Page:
“The Story of the I’m Alone” is an animated short created on Prince Edward Island. The short retells the story of the I’m Alone, a Canadian schooner built in Lunenburg, Nova Scotia, in the 1920s and used in the illicit trade of contraband (rum-running) during Prohibition. The animated short plays to the song “The Story of the I’m Alone” by iconic Canadian folksinger Wade Hemsworth, who created some of the most classic Canadian folk songs such as “The Blackfly Song” ( ) and “The Log Driver’s Waltz.” ( ) Both of these songs were also produced as animations by the National Film Board; “The Blackfly Song” was nominated for Best Animated Short Film at the 64th Academy Awards in 1992. “The Story of the I’m Alone” animation is produced by Penumbra Press, publisher of The Songs of Wade Hemsworth, Ed. Hugh Verrier (1990), and includes Wade Hemsworth’s original song with back-up vocals by Anna McGarrigle and The Mountain City Four, recorded in 1969 by Peter Weldon in Montreal.
The “hero” of our story is Jack Randell, a wild Newfoundlander and veteran of World War 1 (and recipient of the Distinguished Service Cross and the French Croix de Guerre), Captain of the I’m Alone; his antithesis is Alfred Powell, also a decorated veteran of WW1, Captain of the Dexter. In just over seven minutes, the song and video illustrate how the Dexter, an American Coast Guard cutter, attacked and sank the I’m Alone in the Gulf of Mexico outside of treaty waters in March 1929, sparking an international crisis that took six years to resolve. In the end, the US was required to issue a formal apology to Canada and pay Canada $25,000 for insult and loss of property in addition to $25,000 to Captain Randell and his crew. Since 2020 marks the 100th anniversary of the start of Prohibition in the United States, the video is a subtle nod to the “unspoken war” between Canada and the United States during this time.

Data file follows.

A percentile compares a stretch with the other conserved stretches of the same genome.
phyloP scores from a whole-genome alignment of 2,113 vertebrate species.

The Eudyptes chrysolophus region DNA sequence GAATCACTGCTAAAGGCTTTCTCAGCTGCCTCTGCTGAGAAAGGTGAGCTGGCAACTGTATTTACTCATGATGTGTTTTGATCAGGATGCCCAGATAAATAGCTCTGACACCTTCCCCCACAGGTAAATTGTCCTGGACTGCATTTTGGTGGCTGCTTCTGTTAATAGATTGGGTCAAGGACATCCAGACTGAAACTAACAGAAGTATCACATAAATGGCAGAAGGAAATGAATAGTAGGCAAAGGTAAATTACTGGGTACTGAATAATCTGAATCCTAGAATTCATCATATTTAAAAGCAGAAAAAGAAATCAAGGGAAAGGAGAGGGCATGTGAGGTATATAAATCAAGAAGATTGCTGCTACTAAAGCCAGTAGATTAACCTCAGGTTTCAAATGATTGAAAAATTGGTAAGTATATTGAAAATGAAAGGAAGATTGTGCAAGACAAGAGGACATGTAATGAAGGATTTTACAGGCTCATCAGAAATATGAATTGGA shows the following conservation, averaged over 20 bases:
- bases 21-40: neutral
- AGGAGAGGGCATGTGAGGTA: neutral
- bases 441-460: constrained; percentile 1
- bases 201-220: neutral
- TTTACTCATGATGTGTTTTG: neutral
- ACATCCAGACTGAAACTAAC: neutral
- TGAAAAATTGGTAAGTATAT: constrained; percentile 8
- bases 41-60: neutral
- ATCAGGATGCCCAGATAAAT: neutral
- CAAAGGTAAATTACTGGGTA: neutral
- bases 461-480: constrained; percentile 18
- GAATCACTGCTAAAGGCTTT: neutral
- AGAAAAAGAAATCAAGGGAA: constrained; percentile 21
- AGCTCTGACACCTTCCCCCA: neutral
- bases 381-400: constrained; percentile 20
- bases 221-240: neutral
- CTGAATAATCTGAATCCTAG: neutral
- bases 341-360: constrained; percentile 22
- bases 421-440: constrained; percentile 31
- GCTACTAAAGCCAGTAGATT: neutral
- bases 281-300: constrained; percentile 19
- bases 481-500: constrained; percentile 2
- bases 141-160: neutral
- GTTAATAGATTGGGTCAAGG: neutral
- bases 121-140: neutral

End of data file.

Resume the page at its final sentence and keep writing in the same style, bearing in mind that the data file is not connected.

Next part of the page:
The original storyboard for the animation was created by award-winning cartoonist Peter Whalley, who illustrated for Maclean’s and the Weekend Magazine in the 1950s and 1960s and is in the Canadian Cartoonist Hall of Fame. For this project, Whalley’s storyboard has been rendered into a digital animated short by Allison Wolvers of Charlottetown, Prince Edward Island, recreating all of the artwork and animating it to breathe life into the idea that was never fully realized. The video is now ready to take its place alongside its predecessors and thereby complete the trio of Canadian classic animated shorts.
“The Story of the I’m Alone” chronicles those events from 100 years ago. Rum-running between Atlantic Canada and the United States is a significant part of our shared history and spreading stories in what Edith Fowke calls Wade Hemsworth’s “folk idiom” through the medium of animation will help to bring these tales to the rest of the world. As Pete Seeger has said Wade Hemsworth … “The humour and wisdom of Wade’s songs are unbeatable.”